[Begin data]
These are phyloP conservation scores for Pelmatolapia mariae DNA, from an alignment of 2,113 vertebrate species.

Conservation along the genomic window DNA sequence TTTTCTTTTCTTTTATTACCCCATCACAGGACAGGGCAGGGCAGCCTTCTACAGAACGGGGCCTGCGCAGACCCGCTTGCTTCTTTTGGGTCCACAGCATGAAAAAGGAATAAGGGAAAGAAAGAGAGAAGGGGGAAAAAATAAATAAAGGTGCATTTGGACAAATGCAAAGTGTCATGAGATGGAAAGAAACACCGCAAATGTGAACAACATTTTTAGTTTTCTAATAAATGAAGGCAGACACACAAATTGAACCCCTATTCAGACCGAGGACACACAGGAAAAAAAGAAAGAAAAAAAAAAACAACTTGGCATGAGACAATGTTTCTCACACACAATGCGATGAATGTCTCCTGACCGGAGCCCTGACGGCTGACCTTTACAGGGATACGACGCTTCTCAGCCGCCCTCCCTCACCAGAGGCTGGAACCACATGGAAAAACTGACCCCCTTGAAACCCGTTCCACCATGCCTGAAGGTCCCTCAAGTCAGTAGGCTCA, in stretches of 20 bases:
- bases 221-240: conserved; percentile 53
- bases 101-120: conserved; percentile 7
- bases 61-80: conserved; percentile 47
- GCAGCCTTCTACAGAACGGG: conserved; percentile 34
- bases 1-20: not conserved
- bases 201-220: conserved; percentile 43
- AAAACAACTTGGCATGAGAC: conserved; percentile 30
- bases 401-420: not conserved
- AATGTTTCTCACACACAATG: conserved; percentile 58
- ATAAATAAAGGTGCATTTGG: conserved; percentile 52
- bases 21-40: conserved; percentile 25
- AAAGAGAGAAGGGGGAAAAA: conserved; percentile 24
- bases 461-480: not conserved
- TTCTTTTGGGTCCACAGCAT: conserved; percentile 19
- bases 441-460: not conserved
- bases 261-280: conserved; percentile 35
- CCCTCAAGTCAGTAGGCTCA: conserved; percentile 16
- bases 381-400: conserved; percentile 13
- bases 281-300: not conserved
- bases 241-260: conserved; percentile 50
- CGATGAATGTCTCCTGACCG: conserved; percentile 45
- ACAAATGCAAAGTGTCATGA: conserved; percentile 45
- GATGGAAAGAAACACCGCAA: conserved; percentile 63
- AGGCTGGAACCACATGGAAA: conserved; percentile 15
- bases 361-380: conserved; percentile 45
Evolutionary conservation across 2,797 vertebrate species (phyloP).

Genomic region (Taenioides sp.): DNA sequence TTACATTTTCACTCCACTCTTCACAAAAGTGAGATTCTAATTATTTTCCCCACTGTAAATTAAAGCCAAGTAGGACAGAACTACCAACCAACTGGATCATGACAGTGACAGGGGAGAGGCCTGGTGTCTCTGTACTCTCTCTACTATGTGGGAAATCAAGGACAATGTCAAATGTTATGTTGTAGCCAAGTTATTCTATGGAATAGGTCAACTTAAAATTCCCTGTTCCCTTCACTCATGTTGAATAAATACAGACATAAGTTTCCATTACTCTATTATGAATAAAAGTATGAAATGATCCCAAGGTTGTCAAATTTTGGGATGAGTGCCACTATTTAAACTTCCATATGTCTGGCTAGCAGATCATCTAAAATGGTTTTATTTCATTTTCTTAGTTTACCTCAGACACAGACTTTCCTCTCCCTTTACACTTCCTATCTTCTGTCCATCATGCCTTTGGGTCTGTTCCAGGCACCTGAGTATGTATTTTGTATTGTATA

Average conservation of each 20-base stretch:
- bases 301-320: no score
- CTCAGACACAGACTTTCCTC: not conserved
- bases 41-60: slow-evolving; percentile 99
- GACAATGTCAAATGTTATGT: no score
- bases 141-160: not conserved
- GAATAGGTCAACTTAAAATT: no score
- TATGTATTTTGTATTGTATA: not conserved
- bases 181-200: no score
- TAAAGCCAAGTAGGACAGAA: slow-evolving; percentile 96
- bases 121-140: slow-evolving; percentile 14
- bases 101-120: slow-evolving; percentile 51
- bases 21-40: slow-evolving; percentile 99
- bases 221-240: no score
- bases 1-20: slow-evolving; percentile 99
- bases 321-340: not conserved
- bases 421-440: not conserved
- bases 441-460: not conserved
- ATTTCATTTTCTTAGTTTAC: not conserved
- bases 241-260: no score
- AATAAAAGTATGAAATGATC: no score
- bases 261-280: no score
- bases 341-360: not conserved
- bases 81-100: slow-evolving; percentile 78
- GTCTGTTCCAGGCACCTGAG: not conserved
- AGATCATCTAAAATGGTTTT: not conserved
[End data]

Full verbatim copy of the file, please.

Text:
These are phyloP conservation scores for Pelmatolapia mariae DNA, from an alignment of 2,113 vertebrate species.

Conservation along the genomic window DNA sequence TTTTCTTTTCTTTTATTACCCCATCACAGGACAGGGCAGGGCAGCCTTCTACAGAACGGGGCCTGCGCAGACCCGCTTGCTTCTTTTGGGTCCACAGCATGAAAAAGGAATAAGGGAAAGAAAGAGAGAAGGGGGAAAAAATAAATAAAGGTGCATTTGGACAAATGCAAAGTGTCATGAGATGGAAAGAAACACCGCAAATGTGAACAACATTTTTAGTTTTCTAATAAATGAAGGCAGACACACAAATTGAACCCCTATTCAGACCGAGGACACACAGGAAAAAAAGAAAGAAAAAAAAAAACAACTTGGCATGAGACAATGTTTCTCACACACAATGCGATGAATGTCTCCTGACCGGAGCCCTGACGGCTGACCTTTACAGGGATACGACGCTTCTCAGCCGCCCTCCCTCACCAGAGGCTGGAACCACATGGAAAAACTGACCCCCTTGAAACCCGTTCCACCATGCCTGAAGGTCCCTCAAGTCAGTAGGCTCA, in stretches of 20 bases:
- bases 221-240: conserved; percentile 53
- bases 101-120: conserved; percentile 7
- bases 61-80: conserved; percentile 47
- GCAGCCTTCTACAGAACGGG: conserved; percentile 34
- bases 1-20: not conserved
- bases 201-220: conserved; percentile 43
- AAAACAACTTGGCATGAGAC: conserved; percentile 30
- bases 401-420: not conserved
- AATGTTTCTCACACACAATG: conserved; percentile 58
- ATAAATAAAGGTGCATTTGG: conserved; percentile 52
- bases 21-40: conserved; percentile 25
- AAAGAGAGAAGGGGGAAAAA: conserved; percentile 24
- bases 461-480: not conserved
- TTCTTTTGGGTCCACAGCAT: conserved; percentile 19
- bases 441-460: not conserved
- bases 261-280: conserved; percentile 35
- CCCTCAAGTCAGTAGGCTCA: conserved; percentile 16
- bases 381-400: conserved; percentile 13
- bases 281-300: not conserved
- bases 241-260: conserved; percentile 50
- CGATGAATGTCTCCTGACCG: conserved; percentile 45
- ACAAATGCAAAGTGTCATGA: conserved; percentile 45
- GATGGAAAGAAACACCGCAA: conserved; percentile 63
- AGGCTGGAACCACATGGAAA: conserved; percentile 15
- bases 361-380: conserved; percentile 45
Evolutionary conservation across 2,797 vertebrate species (phyloP).

Genomic region (Taenioides sp.): DNA sequence TTACATTTTCACTCCACTCTTCACAAAAGTGAGATTCTAATTATTTTCCCCACTGTAAATTAAAGCCAAGTAGGACAGAACTACCAACCAACTGGATCATGACAGTGACAGGGGAGAGGCCTGGTGTCTCTGTACTCTCTCTACTATGTGGGAAATCAAGGACAATGTCAAATGTTATGTTGTAGCCAAGTTATTCTATGGAATAGGTCAACTTAAAATTCCCTGTTCCCTTCACTCATGTTGAATAAATACAGACATAAGTTTCCATTACTCTATTATGAATAAAAGTATGAAATGATCCCAAGGTTGTCAAATTTTGGGATGAGTGCCACTATTTAAACTTCCATATGTCTGGCTAGCAGATCATCTAAAATGGTTTTATTTCATTTTCTTAGTTTACCTCAGACACAGACTTTCCTCTCCCTTTACACTTCCTATCTTCTGTCCATCATGCCTTTGGGTCTGTTCCAGGCACCTGAGTATGTATTTTGTATTGTATA

Average conservation of each 20-base stretch:
- bases 301-320: no score
- CTCAGACACAGACTTTCCTC: not conserved
- bases 41-60: slow-evolving; percentile 99
- GACAATGTCAAATGTTATGT: no score
- bases 141-160: not conserved
- GAATAGGTCAACTTAAAATT: no score
- TATGTATTTTGTATTGTATA: not conserved
- bases 181-200: no score
- TAAAGCCAAGTAGGACAGAA: slow-evolving; percentile 96
- bases 121-140: slow-evolving; percentile 14
- bases 101-120: slow-evolving; percentile 51
- bases 21-40: slow-evolving; percentile 99
- bases 221-240: no score
- bases 1-20: slow-evolving; percentile 99
- bases 321-340: not conserved
- bases 421-440: not conserved
- bases 441-460: not conserved
- ATTTCATTTTCTTAGTTTAC: not conserved
- bases 241-260: no score
- AATAAAAGTATGAAATGATC: no score
- bases 261-280: no score
- bases 341-360: not conserved
- bases 81-100: slow-evolving; percentile 78
- GTCTGTTCCAGGCACCTGAG: not conserved
- AGATCATCTAAAATGGTTTT: not conserved